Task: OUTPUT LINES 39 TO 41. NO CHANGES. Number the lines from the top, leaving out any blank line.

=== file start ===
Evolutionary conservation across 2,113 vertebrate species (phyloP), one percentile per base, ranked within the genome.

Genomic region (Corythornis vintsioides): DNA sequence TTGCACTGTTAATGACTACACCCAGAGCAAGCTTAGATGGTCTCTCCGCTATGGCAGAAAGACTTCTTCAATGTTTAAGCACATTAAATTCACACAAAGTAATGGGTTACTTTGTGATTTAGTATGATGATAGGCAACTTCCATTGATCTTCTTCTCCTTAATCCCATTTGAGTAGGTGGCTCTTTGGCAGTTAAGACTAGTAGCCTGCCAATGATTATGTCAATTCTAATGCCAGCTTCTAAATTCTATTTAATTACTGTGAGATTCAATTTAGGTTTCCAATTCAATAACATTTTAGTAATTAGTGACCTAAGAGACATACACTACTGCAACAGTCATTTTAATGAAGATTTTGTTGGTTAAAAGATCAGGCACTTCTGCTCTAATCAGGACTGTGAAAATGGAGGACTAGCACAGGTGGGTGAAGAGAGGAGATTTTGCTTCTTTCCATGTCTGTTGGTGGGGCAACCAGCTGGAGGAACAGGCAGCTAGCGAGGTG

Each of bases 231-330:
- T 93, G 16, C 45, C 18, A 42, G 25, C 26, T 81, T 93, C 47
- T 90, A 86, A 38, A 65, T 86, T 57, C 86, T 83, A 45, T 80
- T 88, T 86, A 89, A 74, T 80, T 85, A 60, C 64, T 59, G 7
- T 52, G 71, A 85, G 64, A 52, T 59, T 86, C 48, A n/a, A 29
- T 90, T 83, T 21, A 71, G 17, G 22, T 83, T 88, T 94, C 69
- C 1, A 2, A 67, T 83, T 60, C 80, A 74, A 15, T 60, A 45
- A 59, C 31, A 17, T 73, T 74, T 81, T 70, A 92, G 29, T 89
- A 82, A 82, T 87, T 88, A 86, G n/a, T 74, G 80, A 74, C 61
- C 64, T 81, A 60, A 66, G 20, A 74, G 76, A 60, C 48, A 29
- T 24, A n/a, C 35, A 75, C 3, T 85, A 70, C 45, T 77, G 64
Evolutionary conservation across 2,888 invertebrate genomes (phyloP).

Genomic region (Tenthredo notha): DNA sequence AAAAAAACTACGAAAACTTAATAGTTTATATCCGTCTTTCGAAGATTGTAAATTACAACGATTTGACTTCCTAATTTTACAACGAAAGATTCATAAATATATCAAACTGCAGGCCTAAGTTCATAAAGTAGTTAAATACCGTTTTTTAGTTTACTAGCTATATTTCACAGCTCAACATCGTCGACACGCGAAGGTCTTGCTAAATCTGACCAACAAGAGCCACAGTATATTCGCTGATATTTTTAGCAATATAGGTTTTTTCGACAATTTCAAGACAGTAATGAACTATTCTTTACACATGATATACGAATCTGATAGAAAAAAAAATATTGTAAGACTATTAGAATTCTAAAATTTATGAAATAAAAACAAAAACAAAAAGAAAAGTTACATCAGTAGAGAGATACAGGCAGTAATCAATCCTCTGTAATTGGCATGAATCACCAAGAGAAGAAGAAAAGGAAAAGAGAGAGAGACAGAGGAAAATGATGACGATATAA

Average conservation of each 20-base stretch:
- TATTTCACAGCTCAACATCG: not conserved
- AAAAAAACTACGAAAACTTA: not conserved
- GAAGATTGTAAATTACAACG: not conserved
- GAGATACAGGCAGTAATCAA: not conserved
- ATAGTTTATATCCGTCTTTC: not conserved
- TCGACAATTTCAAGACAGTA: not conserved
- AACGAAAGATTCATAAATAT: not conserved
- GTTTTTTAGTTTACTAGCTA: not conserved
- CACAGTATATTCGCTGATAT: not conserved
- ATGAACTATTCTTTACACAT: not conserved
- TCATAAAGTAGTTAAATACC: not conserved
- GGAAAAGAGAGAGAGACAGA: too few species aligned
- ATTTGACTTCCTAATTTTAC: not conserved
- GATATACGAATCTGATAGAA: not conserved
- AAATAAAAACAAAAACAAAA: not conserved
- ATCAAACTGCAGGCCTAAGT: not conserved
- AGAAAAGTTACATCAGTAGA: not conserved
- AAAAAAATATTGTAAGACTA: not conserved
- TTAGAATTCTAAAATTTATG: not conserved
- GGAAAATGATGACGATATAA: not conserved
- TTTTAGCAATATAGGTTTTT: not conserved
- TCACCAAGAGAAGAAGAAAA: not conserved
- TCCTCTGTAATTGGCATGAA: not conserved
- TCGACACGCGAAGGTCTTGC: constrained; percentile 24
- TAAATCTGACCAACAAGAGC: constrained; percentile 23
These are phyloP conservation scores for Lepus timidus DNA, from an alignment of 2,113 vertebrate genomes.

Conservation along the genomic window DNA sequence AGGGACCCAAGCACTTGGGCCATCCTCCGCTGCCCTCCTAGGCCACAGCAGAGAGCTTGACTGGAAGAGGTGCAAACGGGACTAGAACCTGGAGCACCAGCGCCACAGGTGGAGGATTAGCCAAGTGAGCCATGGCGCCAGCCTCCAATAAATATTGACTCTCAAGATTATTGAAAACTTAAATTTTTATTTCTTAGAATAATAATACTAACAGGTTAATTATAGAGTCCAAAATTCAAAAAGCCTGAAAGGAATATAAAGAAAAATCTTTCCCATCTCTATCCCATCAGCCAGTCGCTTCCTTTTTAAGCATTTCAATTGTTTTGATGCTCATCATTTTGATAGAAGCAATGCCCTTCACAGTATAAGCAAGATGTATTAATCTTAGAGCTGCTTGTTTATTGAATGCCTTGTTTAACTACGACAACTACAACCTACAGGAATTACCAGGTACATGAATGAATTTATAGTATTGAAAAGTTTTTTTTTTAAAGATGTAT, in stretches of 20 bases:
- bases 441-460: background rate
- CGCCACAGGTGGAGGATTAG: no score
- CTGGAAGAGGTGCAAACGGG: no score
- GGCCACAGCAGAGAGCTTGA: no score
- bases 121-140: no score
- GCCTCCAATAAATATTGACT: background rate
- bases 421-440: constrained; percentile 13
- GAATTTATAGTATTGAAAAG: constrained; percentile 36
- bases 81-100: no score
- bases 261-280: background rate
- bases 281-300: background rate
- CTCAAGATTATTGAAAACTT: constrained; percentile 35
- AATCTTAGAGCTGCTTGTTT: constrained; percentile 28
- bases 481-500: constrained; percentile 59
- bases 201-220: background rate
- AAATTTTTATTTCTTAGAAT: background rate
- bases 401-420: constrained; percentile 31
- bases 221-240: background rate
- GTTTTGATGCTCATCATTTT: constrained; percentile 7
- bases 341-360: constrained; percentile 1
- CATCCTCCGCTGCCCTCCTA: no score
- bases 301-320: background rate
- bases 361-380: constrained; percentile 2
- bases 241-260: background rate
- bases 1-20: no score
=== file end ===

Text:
- TCCTCTGTAATTGGCATGAA: not conserved
- TCGACACGCGAAGGTCTTGC: constrained; percentile 24
- TAAATCTGACCAACAAGAGC: constrained; percentile 23